NEW YORK/WASHINGTON (Reuters) – The Federal Reserve is expected to reduce interest rates on Wednesday, but new data showing resilient U.S. economic growth may make that rate cut the last for now.
FILE PHOTO: The Federal Reserve building is pictured in Washington, DC, U.S., August 22, 2018. REUTERS/Chris Wattie/File Photo
The expected quarter-percentage-point cut, which would bring the U.S. central bank’s target overnight interest rate to a range of between 1.50% and 1.75%, would be the third reduction in borrowing costs this year. The moves have been taken to help nudge along a U.S. economic expansion threatened by slowing global growth and the impact of a U.S.-China trade war.
The strategy appears to be working.
Government data released on Wednesday showed the economy grew at a 1.9% annual rate in the third quarter, a slowdown from the first half of the year but not as sharp a decline as many economists expected and some Fed officials feared.
A closely watched measure of inflation ticked higher, to 2.2%, slightly above the Fed’s 2% annual target. The S&P 500 index .SPX hit a record high, and aspects of the bond market that had concerned Fed officials have growth steadily healthier since policymakers last met in September.
Consumer spending, a mainstay of the U.S. economy, remained strong enough to offset the impacts of ebbing global trade and business investment so weak that it continued to be a drag on growth overall.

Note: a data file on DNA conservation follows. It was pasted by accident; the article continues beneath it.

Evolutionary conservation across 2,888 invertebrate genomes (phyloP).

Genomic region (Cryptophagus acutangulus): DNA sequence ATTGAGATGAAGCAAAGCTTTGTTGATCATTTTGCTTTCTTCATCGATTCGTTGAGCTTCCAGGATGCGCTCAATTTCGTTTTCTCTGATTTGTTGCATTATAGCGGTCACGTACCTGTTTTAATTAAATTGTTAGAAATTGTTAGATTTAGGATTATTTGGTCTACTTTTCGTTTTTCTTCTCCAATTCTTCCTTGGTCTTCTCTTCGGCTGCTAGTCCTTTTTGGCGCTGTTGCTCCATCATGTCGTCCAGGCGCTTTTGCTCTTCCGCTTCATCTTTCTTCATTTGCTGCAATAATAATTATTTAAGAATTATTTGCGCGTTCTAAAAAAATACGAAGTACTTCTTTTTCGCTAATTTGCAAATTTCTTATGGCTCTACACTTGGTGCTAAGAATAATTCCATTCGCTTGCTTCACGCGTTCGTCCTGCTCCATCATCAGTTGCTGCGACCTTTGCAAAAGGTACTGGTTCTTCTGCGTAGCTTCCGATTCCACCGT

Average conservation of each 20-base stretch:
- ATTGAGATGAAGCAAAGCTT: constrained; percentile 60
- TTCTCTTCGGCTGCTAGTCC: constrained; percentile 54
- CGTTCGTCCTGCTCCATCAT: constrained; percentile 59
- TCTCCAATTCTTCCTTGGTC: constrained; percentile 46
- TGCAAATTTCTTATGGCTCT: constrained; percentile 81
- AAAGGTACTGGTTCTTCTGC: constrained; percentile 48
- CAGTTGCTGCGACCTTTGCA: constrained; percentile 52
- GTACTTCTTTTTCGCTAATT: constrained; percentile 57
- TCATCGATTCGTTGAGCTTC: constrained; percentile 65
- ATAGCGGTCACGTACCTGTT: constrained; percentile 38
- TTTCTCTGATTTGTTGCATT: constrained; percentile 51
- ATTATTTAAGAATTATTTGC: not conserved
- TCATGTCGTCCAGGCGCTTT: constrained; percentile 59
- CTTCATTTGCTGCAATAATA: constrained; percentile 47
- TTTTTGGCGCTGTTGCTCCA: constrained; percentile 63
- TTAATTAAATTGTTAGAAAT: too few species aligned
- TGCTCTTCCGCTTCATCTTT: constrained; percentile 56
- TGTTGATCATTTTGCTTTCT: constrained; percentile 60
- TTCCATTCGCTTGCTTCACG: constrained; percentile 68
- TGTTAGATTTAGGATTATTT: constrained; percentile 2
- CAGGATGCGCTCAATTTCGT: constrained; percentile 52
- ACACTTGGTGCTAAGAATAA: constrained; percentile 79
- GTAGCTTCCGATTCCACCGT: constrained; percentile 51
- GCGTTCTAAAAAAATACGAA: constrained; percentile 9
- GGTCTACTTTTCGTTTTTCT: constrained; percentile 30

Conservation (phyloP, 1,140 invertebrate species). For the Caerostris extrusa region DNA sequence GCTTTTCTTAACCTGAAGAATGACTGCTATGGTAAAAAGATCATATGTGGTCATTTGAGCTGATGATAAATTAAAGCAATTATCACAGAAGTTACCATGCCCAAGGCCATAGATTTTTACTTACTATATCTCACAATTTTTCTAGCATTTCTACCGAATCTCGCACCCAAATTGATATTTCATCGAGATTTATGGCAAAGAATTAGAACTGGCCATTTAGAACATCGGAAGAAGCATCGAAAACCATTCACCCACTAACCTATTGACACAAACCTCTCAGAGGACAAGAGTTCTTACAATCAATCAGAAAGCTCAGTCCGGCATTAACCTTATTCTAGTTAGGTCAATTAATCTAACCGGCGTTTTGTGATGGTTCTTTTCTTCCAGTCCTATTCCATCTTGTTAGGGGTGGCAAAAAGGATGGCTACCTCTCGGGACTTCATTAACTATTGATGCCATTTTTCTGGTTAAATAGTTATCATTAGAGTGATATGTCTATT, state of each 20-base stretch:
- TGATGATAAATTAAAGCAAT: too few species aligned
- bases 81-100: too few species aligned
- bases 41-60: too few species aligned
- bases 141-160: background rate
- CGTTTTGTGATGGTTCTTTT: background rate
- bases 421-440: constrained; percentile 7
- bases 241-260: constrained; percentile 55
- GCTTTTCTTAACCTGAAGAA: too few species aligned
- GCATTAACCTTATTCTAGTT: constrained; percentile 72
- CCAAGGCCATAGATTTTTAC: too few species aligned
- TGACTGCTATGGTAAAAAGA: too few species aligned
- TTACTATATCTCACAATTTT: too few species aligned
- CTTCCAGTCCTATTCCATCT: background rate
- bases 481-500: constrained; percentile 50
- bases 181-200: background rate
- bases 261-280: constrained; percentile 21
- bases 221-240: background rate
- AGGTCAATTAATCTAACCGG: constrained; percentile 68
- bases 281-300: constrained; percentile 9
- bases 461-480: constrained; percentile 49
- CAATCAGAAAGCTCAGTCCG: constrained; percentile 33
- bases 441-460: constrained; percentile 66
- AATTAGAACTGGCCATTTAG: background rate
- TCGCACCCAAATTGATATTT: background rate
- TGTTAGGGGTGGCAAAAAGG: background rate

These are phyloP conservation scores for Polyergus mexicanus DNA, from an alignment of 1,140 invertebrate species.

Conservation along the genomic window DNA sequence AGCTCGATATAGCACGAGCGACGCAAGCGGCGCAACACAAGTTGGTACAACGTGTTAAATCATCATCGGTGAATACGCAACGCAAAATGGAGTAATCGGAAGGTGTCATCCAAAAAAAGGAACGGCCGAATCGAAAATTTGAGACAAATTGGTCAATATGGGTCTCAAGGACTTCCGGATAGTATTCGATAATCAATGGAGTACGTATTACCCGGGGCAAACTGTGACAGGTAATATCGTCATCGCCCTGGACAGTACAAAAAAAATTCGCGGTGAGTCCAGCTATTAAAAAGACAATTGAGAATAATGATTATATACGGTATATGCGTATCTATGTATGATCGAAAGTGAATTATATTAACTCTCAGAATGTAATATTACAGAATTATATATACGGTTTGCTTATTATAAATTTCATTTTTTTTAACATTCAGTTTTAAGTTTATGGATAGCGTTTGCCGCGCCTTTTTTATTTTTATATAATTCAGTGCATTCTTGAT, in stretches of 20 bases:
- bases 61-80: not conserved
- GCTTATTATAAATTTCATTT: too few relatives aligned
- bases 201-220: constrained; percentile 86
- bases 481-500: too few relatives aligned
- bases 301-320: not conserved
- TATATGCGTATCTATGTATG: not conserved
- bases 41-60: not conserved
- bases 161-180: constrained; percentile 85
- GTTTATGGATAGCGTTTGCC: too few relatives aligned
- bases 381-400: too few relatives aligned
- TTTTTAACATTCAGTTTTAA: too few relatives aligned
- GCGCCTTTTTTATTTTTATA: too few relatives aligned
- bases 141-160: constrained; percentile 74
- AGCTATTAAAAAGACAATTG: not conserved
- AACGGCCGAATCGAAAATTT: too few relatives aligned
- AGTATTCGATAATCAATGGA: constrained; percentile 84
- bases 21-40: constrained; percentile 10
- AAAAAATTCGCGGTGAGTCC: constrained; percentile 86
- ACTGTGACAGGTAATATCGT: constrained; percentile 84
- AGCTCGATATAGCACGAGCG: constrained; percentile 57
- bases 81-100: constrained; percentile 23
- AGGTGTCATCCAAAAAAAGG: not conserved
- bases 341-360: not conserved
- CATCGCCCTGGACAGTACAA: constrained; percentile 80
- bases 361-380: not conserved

Notably, investment in housing added to growth for the first time since the end of 2017, evidence the Fed’s rate cuts may be having the desired impact in that sector of the economy even if business spending continues to disappoint.
Though the Fed does not set long-term interest rates directly, its management of short-term rates does influence how much banks charge for 30-year home mortgages and other important consumer financing tools.
“The damage being done by the trade war is plain to see in the business investment numbers,” said Brian Coulton, chief economist with Fitch Ratings. “Consumer-facing indicators are holding up better … Housing investment recovered … likely boosted by lower rates. There is nothing in here to change our baseline view that U.S. recession will be avoided.”
The Fed is scheduled to release its latest policy decision at 2 p.m. EDT (1800 GMT). Fed Chair Jerome Powell will hold a news conference a half hour later.
The two-day policy meeting this week is the first since the Fed announced new policies for managing its balance sheet, including allowing its asset holdings to continue to grow again with the purchase of $60 billion a month in Treasury bills.
Though authorised in order to ensure financial markets function smoothly, those steps have had another positive impact – successfully divorcing the Fed’s balance sheet policy from its decisions on interest rates.
The mingling of the two, in the minds of investors at least, had been a headache over the past year for Powell.
“I do think the two issues are separate, and they have and will continue to try and reinforce that,” said Karim Basta, chief economist for III Capital Management. “My main interest at the next meeting is more on the interest rate policy and how they might characterize the risks.”
The policy statement and Powell’s news appearance will give Fed officials a chance to explain how they now assess those risks in light of the latest GDP numbers, and whether they feel more rate-cut “insurance” is needed for the country’s longest-ever economic expansion to continue.
Since the Fed last met in September, other data has been mixed, including a weak showing for job growth in September.
But there have been positive developments as well, including progress in U.S.-China trade talks and some sense that other key global risks may be skirted.
Reporting by Howard Schneider; Editing by Paul Simao